Overall divot interaction was neutral for a muscleback profile and in some cases more akin to a slightly wider sole cavity back. The divots that were produced regularly were relatively shallow, with the freedom to really drive into the turf if attempting to trap the ball in different shot styles. Despite the visually narrow profile in the bag, there is nothing about the iBlade that overly attacks the turf unless it is pursued, and that comes at a big advantage. The leading edge just did not seem to have that overly sharp profile.
There are a handful of golf companies extending the boundaries of what can be defined as muscleback or blade irons by introducing technology and power packing construction into these minute faces. Ping is no exception with the iBlade, and has proved that material variety and the appropriate weighting can introduce marginal amounts of forgiveness and distance increase. These irons should be geared towards the golfer seeking more out of a muscleback or subtle cavity back iron that currently feels excellent and works the ball every which way.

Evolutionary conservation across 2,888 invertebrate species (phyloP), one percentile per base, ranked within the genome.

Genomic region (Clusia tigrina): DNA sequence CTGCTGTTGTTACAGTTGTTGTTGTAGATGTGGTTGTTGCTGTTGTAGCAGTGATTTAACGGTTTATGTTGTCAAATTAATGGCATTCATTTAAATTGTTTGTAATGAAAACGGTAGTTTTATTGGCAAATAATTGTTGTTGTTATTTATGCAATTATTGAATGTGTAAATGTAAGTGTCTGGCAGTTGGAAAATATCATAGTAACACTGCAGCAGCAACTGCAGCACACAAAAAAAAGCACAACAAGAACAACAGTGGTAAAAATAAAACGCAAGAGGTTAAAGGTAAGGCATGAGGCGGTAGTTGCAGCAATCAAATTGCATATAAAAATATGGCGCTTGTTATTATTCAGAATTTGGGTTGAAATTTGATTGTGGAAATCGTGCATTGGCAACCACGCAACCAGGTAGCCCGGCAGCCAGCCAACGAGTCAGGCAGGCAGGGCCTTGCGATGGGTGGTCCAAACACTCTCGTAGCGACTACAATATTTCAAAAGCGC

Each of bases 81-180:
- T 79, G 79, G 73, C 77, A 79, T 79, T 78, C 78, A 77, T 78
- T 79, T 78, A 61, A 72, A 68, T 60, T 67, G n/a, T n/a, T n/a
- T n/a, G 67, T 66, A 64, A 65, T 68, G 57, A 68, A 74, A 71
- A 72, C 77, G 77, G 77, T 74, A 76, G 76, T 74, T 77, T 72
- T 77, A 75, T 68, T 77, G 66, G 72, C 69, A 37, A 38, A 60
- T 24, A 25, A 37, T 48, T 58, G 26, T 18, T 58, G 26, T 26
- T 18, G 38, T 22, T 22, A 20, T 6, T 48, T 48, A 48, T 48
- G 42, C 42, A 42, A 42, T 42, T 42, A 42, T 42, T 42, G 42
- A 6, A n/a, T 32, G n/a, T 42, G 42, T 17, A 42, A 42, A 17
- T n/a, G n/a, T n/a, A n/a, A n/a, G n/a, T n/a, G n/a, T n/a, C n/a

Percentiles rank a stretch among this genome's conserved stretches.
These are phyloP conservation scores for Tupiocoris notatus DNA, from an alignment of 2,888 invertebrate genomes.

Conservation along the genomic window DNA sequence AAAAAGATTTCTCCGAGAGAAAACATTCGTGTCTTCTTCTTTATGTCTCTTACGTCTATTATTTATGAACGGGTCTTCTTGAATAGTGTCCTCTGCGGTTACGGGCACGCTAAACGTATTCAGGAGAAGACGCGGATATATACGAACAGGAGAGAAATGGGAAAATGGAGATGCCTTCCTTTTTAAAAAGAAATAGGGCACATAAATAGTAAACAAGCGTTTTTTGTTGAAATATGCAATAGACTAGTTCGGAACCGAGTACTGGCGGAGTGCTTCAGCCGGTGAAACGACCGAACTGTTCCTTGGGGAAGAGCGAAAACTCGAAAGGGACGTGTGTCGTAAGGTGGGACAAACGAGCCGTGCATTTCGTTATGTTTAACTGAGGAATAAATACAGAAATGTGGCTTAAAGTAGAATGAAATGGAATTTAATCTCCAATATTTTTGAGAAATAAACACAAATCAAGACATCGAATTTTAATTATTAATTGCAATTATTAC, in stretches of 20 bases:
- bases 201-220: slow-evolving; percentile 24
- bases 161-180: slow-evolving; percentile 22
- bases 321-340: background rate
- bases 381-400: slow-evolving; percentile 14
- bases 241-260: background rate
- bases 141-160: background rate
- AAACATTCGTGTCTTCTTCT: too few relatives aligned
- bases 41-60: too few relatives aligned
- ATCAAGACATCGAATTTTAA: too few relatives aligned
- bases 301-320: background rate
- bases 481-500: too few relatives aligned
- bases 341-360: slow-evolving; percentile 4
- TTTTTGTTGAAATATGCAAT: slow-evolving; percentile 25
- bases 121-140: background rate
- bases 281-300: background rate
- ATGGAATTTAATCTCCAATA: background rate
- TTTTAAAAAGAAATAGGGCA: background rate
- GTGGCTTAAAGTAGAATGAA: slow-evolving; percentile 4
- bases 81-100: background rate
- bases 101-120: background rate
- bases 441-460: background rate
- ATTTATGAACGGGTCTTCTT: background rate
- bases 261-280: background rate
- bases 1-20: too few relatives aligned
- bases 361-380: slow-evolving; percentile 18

Despite the compact profile, there was a feeling of optimism and confidence introduced by knowing that perimeter weighting would support subtle departures from center, and the punishment for these types of swings were repeatedly greeted with audible feedback without heavy distance or accuracy losses. The Ping iBlade irons are not going to provide sweeping amounts of face or turf forgiveness, but they will contribute to a strike that is slightly better than a golfer may deserve. All this is achieved while still maintaining a unique sound that makes sense for the size of the head, and a top line that is delightfully compact. For more information on the Ping iBlade, visit www.Ping.com.